So, no Thanksgiving here for me, but I certainly have a lot to be grateful for!

Let's start with my adventure to Chiclayo this past week. So, after 2 and a half days with my American/awesome/chévere companion we all went to Piura and I met my new companion, Elder Osegueda, who was Elder Tunney´s Papa (trainer). He is from Honduras and he is just about to hit his one year mark in the field, and he is pretty cool himself. We are already off to a good start, so I am excited for these next 6 weeks! While in Piura for a day, we got to stay at a hotel and enjoy Inca Kola along with some grilled chicken and french fries, and then (unfortunately) got to "enjoy" a night with the zancudos (mosquitoes) of Piura. There were so many that I literally am covered from head to toe in mosquito bites. It is quite ugly, but lucky none of you can see me, so I am grateful for that too!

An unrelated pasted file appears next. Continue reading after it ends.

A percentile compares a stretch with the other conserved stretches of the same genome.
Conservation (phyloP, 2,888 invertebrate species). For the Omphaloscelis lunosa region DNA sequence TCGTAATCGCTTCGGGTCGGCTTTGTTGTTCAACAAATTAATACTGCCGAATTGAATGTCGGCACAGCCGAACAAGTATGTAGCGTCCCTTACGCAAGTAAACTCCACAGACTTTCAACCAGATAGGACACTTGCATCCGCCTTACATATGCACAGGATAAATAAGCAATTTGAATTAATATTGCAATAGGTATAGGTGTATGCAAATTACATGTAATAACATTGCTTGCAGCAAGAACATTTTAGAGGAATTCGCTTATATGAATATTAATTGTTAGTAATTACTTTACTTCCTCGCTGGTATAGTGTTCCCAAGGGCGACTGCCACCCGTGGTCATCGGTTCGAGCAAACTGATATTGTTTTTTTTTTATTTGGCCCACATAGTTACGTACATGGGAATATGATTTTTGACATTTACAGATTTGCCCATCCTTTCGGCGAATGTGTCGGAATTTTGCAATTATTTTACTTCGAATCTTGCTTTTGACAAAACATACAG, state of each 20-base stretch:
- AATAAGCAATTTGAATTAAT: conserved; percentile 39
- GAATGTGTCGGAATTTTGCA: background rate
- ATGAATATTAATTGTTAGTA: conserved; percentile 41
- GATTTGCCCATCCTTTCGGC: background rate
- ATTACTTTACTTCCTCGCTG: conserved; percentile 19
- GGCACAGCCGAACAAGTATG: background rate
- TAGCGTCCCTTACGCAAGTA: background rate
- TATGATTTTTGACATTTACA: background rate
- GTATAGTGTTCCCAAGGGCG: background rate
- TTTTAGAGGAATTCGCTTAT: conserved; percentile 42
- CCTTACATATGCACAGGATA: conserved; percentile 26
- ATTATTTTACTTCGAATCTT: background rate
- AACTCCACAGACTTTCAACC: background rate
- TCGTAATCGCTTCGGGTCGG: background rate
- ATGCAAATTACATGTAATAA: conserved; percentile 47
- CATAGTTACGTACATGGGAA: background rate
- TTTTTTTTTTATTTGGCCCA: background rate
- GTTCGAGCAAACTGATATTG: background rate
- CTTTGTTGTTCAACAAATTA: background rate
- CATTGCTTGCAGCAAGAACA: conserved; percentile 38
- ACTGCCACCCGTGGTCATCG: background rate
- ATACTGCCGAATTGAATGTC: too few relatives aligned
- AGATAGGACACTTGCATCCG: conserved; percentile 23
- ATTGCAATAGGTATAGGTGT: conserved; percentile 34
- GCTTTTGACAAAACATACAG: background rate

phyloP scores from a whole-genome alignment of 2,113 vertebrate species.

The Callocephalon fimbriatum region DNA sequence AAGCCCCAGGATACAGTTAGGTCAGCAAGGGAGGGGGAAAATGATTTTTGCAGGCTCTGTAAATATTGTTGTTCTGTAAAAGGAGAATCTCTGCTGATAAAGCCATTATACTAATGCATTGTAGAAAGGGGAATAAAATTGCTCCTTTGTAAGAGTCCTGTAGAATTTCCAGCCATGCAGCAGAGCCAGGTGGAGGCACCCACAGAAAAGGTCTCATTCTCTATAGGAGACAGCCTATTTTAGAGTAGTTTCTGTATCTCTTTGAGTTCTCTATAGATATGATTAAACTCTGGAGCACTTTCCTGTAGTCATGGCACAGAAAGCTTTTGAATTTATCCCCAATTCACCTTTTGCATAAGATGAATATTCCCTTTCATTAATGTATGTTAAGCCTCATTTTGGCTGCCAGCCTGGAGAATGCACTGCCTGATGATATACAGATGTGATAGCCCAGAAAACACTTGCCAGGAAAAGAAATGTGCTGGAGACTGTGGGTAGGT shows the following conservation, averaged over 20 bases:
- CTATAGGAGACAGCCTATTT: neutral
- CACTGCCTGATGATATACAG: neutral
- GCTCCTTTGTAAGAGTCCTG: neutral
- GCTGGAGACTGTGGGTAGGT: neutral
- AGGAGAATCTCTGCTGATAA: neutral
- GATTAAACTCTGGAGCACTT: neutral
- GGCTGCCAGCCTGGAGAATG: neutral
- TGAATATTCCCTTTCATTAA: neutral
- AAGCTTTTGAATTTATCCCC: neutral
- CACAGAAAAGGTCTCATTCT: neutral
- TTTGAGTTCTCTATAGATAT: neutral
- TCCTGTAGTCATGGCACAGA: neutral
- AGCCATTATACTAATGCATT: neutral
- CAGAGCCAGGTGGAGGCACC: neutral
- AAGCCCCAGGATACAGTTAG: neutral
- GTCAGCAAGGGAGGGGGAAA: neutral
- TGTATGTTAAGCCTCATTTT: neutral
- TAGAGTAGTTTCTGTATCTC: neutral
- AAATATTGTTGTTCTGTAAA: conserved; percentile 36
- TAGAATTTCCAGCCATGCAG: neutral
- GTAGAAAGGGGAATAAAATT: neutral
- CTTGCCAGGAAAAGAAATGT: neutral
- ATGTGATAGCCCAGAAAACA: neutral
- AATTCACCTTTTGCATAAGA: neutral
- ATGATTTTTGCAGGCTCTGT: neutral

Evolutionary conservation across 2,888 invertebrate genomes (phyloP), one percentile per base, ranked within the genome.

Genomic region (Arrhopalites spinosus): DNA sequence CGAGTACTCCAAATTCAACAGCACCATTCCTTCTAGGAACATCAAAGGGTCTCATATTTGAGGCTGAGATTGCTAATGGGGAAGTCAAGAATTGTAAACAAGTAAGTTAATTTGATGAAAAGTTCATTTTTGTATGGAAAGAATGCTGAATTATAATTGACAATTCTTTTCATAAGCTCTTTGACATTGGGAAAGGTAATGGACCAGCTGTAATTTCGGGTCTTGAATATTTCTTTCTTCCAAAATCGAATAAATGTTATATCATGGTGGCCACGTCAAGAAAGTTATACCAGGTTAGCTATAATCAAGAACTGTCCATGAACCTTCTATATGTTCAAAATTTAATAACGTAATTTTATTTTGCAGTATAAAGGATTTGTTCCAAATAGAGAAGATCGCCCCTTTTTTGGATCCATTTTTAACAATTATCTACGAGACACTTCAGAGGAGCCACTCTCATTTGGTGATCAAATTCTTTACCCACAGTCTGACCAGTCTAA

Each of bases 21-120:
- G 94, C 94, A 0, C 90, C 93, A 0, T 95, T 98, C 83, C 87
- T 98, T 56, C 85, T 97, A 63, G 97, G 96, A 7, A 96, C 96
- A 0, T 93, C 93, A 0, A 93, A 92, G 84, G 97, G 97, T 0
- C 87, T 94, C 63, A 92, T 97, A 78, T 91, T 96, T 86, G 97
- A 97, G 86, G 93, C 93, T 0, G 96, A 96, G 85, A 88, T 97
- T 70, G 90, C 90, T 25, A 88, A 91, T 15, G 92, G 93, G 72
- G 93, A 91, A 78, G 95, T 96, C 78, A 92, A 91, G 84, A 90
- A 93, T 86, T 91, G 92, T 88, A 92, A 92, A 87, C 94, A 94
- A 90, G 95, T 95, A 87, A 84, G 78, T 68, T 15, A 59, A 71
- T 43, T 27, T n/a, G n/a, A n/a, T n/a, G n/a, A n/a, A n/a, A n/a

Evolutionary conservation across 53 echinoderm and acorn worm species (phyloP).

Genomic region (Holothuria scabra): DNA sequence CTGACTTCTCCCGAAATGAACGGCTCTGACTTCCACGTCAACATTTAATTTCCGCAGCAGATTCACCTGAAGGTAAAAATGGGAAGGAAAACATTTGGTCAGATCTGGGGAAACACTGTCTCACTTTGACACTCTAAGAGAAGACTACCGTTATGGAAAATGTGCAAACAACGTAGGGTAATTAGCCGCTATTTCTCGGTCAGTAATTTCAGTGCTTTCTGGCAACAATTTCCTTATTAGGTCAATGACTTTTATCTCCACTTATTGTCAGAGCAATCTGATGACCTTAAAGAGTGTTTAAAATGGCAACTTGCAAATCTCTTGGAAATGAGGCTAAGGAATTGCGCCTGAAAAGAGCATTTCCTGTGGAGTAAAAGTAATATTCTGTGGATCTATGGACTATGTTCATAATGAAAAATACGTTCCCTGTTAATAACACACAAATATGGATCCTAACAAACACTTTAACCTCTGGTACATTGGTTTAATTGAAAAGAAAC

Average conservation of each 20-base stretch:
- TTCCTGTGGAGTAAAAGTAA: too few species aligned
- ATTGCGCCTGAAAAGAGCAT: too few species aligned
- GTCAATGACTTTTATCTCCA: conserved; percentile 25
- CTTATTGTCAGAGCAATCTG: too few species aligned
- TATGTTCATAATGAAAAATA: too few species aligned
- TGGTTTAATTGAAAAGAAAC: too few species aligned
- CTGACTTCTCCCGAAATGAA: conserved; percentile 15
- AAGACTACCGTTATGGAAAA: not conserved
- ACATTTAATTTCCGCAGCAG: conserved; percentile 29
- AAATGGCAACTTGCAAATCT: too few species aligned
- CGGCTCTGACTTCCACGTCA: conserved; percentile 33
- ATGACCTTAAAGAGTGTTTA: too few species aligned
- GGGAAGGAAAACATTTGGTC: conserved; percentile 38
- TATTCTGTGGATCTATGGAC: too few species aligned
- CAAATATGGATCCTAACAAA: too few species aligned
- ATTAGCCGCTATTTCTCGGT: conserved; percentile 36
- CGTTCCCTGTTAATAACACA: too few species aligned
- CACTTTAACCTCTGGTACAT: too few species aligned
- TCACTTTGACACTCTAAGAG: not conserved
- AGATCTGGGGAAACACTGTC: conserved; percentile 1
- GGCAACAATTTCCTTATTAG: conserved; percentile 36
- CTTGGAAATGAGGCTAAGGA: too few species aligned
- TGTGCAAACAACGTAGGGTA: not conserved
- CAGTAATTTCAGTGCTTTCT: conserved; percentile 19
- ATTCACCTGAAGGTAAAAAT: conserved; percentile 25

I also ran into an old friend in Piura, and wow was I blown away! I was getting ready to get on the bus and I turned and saw a new Elder that looked familiar, so I awkwardly starred and walked up to him. After about 30 seconds it hit me...it is Joshua Moses!! He was my good friend from German class in BYU last year who I hung out with a lot and shared many wonderful Subway sándwiches with, and now here he is in my misión! It was one of the coolest moments of the month and I indeed did write about it in my journal, don't you all worry. 

Anyways, so we all got on the bus and went to Chiclayo (fun fact: it is 10 hours from Chiclayo to Tumbes. Lots of sleeping). In Chiclayo I ran into a lot of my old friends from the CCM, for example Elder Rich and Elder Vanderwood. It was fantástico and indeed a wonderful reunión.  But, the best part was seeing Elder Nelson, and then shaking his hand. He gave a great talk about the importance of family history work and temples, and that one of the most important messages we need to share with people is that they can be sealed to their families forever through the ordinances of the temple. I thought a lot about Nona and how grateful I am for the ordinances of the temple that make it so I can see Nona again and for all eternity, and I really felt like I needed to start teaching more about all of that, like Elder Nelson said! He then gave a good testimony in Spanish, without knowing any Spanish, and that was pretty spiritual/moving. It was one of those "you had to be there" moments.